A service of remembrance and hope, for those affected by road crashes, will take place at 3.30 pm at Hereford Cathedral on Sunday 17 November as part of a national network of RoadPeace services.

The service is for anyone who wishes to come, but especially for those injured or bereaved by road crashes and for those who work in the emergency services. The preacher will be The Revd. Canon John Simpson and, on arrival, there will be an opportunity to write the name of someone you wish to remember on an oak leaf card. These will then be placed at the foot of the Easter Candle during the service.

Over 20 remembrance services will take place across the UK on Sunday 17 November, coordinated by RoadPeace, as part of a global movement to remember the unacceptable number of lives lost and broken on our roads. The services are also an opportunity to thank first responders, the police and medical professionals who deal daily with the traumatic aftermath of road death and injury.

Road deaths and injuries are sudden, violent, traumatic events, often with a lifelong and life changing impact. Each year, millions of newly injured and bereaved people from every corner of the world are added to the countless millions already suffering as the result of a road crash. The burden of grief and suffering experienced is all the greater because many of the victims are young, because crashes can be prevented and because the response to road death and injury and to victims and families is often inadequate, unsympathetic, and inappropriate to the loss of life or quality of life.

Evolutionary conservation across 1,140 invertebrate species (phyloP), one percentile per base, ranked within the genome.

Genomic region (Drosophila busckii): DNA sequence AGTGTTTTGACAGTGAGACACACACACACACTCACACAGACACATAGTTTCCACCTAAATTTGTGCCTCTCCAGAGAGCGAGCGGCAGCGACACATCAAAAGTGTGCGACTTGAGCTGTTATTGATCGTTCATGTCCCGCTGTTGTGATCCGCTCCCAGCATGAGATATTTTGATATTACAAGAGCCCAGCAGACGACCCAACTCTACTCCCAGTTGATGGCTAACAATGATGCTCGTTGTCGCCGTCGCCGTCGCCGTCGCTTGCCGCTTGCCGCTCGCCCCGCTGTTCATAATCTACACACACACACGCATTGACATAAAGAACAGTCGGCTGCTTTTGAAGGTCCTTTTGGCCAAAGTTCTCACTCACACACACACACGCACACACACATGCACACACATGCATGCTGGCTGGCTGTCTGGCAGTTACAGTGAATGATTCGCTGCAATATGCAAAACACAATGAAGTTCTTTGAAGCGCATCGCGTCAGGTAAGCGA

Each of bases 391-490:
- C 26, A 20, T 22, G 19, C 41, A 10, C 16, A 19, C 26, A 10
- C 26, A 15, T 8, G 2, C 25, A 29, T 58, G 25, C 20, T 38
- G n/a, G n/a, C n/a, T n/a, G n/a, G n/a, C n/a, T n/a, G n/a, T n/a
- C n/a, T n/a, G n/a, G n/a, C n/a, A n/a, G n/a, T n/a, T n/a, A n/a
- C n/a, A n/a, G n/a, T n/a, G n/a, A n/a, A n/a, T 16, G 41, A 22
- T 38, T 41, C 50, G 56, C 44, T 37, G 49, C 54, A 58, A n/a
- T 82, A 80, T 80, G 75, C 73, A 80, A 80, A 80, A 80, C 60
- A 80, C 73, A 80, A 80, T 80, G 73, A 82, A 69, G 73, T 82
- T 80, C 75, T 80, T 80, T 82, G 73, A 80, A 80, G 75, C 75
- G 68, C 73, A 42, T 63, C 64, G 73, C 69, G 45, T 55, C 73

Brigitte Chaudhry MBE, RoadPeace Founder and WDR initiator, whose son Mansoor was tragically killed in a crash in 1990, says:

"I am proud to have had a major part in the creation and evolution of the World Day to the present day. It has been wonderful to witness the spread of World Day commemorations throughout the world and to know that we victims are linked with each other on that special day in remembering our loved ones. Of course we hope that raising awareness of the terrible consequences of crashes among all road safety stakeholders, governments and the general public will lead to a serious reduction of road danger and hence future deaths and injuries. We hope that thanks to the existence of our World Day we will have to remember fewer new road victims each year.” 

The World Day of Remembrance has wide support from the emergency services, politicians and NGOs in the UK. To find out more about the work of RoadPeace please visit www.roadpeace.org